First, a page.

Oil prices on both sides of the Atlantic rose for the third session in a row on Tuesday amid worries over supplies from OPEC nations Libya and Iraq.

Brent crude moved back toward a four-month high near $110 a barrel following last week's sell-off, while U.S. crude hit the highest level in six sessions to above $107.

Labor unrest in Libya has forced oil output to its lowest since the 2011 civil war, with the country's total oil production well below 500,000 barrels per day (bpd) from 1.3 million bpd in June.

This sparked fear of a possible supply shortfall in the northern hemisphere and boosted prices, analysts said.

Libya's state National Oil Corporation said in a statement to shippers that it could not provide September loading schedules, normally due by now, as on-again, off-again strikes paralyse its ports.

The disruptions can be "manageable" if Saudi Arabia maintains high production, said Sarah Emerson, managing director of Energy Security Analysis Inc in Wakefield, Massachusetts.

"The question is how long does it last. Today it's manageable."

Richard Mallinson, chief policy analyst at London-based consultancy Energy Aspects, told Reuters Global Oil Forum, that output was around 400,000 bpd and exports at around 300,000 bpd. Libya has the capacity to produce around 1.6 million bpd.

Maintenance work at Iraq's key southern oil export hub is also expected to cut supplies by 500,000 bpd in September, lending further support to prices in the medium term.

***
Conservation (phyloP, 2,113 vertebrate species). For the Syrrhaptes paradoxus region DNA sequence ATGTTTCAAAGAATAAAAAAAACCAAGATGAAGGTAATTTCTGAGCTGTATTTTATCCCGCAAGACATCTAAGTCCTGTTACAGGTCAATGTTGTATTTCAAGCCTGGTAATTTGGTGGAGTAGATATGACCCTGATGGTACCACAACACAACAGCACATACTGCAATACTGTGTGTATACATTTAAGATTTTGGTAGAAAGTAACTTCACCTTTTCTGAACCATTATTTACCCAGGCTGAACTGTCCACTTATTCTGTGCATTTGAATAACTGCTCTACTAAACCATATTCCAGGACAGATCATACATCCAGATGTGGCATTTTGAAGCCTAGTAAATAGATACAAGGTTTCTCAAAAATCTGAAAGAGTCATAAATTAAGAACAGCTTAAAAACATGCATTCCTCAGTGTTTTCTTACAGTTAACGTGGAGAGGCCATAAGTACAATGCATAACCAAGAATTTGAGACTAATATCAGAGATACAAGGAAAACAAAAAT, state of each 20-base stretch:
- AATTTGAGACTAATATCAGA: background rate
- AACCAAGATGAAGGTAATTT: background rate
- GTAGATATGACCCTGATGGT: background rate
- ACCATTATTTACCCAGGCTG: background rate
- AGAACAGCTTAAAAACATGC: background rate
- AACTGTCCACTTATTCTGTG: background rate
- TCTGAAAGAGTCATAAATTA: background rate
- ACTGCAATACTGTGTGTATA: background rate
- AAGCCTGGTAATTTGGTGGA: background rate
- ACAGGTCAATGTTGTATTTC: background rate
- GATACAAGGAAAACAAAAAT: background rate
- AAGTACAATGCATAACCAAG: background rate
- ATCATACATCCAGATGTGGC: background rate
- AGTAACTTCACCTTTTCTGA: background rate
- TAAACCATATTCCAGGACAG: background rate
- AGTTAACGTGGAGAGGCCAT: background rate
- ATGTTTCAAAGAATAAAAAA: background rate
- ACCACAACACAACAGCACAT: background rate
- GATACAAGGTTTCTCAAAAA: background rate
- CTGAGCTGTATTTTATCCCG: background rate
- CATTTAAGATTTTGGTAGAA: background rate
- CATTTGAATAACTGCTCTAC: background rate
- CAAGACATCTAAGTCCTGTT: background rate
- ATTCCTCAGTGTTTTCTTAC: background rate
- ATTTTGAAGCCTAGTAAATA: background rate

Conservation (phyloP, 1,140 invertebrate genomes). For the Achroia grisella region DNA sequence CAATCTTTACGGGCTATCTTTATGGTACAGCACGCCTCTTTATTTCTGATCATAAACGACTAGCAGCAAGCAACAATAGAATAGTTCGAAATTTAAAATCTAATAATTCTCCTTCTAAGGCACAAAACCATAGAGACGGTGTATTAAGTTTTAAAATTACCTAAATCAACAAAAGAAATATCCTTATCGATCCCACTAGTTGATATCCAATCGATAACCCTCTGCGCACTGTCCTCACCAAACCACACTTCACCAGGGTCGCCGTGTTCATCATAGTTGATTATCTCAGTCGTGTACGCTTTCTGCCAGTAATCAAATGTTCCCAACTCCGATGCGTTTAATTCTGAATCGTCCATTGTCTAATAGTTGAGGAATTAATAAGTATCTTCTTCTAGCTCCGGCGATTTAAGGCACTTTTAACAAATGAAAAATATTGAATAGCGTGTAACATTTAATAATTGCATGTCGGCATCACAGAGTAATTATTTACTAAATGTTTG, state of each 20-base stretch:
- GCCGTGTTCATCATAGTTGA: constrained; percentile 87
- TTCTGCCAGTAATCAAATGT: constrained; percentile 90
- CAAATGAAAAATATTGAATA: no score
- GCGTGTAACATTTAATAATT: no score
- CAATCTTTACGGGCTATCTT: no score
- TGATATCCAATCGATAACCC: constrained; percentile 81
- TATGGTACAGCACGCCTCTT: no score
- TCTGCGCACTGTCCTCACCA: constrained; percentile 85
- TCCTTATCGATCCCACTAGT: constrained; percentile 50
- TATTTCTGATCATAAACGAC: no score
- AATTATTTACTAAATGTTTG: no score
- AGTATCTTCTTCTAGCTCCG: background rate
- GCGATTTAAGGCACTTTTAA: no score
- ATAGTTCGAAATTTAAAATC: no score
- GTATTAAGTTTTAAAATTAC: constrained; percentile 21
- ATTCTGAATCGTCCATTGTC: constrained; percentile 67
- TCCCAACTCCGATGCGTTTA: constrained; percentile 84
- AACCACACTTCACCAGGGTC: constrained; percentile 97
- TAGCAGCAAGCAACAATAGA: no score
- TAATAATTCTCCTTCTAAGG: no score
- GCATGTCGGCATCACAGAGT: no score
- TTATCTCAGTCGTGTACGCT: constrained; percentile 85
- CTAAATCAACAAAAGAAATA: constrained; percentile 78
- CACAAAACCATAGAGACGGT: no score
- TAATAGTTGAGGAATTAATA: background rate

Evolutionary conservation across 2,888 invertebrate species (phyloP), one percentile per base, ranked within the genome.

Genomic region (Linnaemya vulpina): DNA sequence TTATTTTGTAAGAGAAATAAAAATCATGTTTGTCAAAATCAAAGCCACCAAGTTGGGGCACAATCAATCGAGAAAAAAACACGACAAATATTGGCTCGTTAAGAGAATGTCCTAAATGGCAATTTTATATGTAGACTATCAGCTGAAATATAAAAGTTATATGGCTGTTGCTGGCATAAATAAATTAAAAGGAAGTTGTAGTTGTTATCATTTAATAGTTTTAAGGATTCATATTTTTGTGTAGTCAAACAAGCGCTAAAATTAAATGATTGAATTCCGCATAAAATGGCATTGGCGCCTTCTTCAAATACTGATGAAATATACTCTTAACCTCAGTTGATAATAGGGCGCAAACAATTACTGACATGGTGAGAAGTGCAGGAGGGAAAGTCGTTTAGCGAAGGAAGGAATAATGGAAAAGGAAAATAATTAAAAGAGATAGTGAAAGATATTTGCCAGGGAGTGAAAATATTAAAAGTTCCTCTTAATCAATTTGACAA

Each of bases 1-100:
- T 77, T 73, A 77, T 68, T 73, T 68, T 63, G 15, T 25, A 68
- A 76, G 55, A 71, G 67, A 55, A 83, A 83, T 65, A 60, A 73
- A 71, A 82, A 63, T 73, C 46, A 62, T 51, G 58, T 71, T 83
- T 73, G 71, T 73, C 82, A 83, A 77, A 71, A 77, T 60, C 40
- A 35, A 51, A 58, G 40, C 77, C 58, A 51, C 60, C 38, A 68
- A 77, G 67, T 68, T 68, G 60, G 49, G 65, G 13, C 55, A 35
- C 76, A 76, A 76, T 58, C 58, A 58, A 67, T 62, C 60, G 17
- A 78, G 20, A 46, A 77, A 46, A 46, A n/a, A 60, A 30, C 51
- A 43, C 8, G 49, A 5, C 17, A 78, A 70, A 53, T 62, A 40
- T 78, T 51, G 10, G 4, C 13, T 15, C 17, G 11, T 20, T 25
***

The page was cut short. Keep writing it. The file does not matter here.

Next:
Front-month Brent crude oil futures for September delivery rose 85 cents to settle at $109.82 a barrel after touching an intraday high of $110.06, its highest since it hit a four-month high of $110.09 on Aug. 2.

Brent rose back above its 200-day moving average on Monday at $108.17, a technical marker watched by traders. The contract also fully breached the short-term 10-and-15 day moving averages on Tuesday.

Trading in CME Group Inc's New York Mercantile Exchange Brent crude oil contract set a record on Tuesday, the exchange said, at 104,839 contracts, eclipsing the previous high of 90,390 reached late last week.

Higher oil prices are already taking a toll on oil refiners in Europe, who are expected to cut processing rates by around 500,000 bpd this week on poor profit margins.

In the United States, front month crude oil futures rose 72 cents to settle at $106.83 a barrel after trading as low as $105.56 during the session. U.S. crude's discount to Brent settled at $2.99 a barrel.

A warning by the U.S. National Hurricane Center that a tropical wave might become a cyclone in the oil-producing Gulf of Mexico supported prices.

Also supporting prices are expectations that data will show a drawdown in U.S. crude oil supplies.

U.S. crude oil and gasoline stockpiles probably fell last week, according to seven analysts polled by Reuters on Monday. The poll, ahead of weekly inventory reports from the American Petroleum Institute and the U.S. Energy information administration, forecast a 1.5 million barrels drop in crude oil inventories and a 900,000-barrel fall in gasoline stockpiles. Reuters will release the API data on Tuesday at 4:35 p.m. EDT